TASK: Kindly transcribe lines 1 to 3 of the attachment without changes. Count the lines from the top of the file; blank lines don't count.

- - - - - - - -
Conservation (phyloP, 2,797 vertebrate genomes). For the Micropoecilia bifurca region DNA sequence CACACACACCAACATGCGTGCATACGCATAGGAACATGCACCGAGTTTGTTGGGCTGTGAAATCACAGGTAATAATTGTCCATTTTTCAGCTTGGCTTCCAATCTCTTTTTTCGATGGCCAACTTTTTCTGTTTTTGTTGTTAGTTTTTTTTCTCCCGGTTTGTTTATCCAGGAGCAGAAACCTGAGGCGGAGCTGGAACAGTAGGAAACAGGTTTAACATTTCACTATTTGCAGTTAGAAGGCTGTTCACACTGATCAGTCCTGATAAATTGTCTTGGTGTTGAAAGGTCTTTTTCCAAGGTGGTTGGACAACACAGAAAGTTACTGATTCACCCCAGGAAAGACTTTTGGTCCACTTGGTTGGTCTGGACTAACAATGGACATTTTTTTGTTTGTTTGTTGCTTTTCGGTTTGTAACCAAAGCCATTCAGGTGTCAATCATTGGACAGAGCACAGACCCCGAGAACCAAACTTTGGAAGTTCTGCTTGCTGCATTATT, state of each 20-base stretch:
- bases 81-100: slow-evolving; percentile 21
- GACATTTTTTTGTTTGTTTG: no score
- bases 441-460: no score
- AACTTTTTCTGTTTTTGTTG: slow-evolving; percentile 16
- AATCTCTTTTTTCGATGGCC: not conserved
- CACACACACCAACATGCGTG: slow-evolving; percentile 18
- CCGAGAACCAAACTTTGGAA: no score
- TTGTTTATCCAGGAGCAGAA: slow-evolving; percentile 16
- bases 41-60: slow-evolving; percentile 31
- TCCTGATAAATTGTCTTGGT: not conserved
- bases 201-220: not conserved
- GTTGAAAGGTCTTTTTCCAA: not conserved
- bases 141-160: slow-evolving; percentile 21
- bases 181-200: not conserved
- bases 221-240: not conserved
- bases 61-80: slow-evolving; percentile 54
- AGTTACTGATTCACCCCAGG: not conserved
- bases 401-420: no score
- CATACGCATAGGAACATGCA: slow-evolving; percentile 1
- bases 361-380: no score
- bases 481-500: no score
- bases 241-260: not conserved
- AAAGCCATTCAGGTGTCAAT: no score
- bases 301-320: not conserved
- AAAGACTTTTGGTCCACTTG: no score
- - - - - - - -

Conservation (phyloP, 2,797 vertebrate genomes). For the Micropoecilia bifurca region DNA sequence CACACACACCAACATGCGTGCATACGCATAGGAACATGCACCGAGTTTGTTGGGCTGTGAAATCACAGGTAATAATTGTCCATTTTTCAGCTTGGCTTCCAATCTCTTTTTTCGATGGCCAACTTTTTCTGTTTTTGTTGTTAGTTTTTTTTCTCCCGGTTTGTTTATCCAGGAGCAGAAACCTGAGGCGGAGCTGGAACAGTAGGAAACAGGTTTAACATTTCACTATTTGCAGTTAGAAGGCTGTTCACACTGATCAGTCCTGATAAATTGTCTTGGTGTTGAAAGGTCTTTTTCCAAGGTGGTTGGACAACACAGAAAGTTACTGATTCACCCCAGGAAAGACTTTTGGTCCACTTGGTTGGTCTGGACTAACAATGGACATTTTTTTGTTTGTTTGTTGCTTTTCGGTTTGTAACCAAAGCCATTCAGGTGTCAATCATTGGACAGAGCACAGACCCCGAGAACCAAACTTTGGAAGTTCTGCTTGCTGCATTATT, state of each 20-base stretch:
- bases 81-100: slow-evolving; percentile 21
- GACATTTTTTTGTTTGTTTG: no score